The association between respiratory function and bone mineral density (BMD) among women living in the community has been reported previously. We examined the association between forced expiratory volume in 1 s (FEV1) and BMD measured at hip using dual-energy X-ray absorptiometry in a group of 947 men (aged 65 to 76 years) recruited from general practice age-sex registers in Cambridge between 1991 and 1995. A positive and significant correlation was seen between FEV1 and BMD measured at total hip, femoral neck, and trochanter. A unit change (1 l) in FEV1 was associated with a change of BMD by 0.019, 0.017, and 0.026 g/cm2 in the total hip, femoral neck, and tochanteric region, respectively. These associations were independent of possible confounding factors such as age, height, weight, smoking habit, major disease prevalence, and medications, which might affect bone metabolism. In categorical analyses, the highest BMD was seen in the highest FEV1 quartile, while the lowest BMD was seen in the lowest FEV1 quartile. This pattern was seen in all three skeletal sites and was independent of covariates listed above. Compared with the bottom FEV1 quartile, mean hip BMDs in the top quartile were 2–3.5% higher. The exact mechanism of this association is not clear to us. One plausible explanation is that respiratory function and bone health both reflect common but as yet unknown determinants.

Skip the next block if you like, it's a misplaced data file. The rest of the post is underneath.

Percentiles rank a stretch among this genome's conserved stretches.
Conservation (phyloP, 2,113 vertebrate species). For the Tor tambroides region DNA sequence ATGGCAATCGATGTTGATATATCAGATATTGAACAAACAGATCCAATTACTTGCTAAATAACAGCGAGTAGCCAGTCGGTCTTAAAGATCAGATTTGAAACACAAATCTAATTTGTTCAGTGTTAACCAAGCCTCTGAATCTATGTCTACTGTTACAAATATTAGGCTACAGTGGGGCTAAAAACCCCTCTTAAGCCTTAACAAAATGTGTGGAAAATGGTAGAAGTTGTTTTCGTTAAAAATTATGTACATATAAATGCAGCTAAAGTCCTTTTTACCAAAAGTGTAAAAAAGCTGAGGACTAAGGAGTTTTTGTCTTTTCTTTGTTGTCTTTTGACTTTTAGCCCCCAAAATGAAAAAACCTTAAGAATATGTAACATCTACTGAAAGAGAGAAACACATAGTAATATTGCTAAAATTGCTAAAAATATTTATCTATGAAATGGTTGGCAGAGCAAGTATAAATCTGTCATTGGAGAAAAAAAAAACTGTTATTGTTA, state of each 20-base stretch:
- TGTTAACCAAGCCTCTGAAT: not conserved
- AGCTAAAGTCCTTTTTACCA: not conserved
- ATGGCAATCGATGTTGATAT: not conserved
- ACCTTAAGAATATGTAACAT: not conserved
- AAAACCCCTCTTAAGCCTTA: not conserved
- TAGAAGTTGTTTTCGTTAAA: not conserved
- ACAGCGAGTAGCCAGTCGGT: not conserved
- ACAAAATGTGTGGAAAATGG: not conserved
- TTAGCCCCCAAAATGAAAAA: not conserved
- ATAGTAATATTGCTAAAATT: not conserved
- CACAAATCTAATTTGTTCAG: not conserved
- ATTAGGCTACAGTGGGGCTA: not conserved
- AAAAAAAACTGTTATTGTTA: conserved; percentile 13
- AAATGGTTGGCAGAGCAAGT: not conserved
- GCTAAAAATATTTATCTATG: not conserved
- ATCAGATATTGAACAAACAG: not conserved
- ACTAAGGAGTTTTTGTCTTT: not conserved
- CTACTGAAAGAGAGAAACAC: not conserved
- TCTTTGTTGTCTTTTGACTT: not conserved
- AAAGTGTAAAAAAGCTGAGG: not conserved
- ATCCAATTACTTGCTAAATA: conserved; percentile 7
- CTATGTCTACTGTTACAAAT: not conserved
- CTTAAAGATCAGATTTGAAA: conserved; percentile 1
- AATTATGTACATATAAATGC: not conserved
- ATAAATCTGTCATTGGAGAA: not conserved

Bone density Community Forced expiratory volume Men Osteoporosis Respiratory function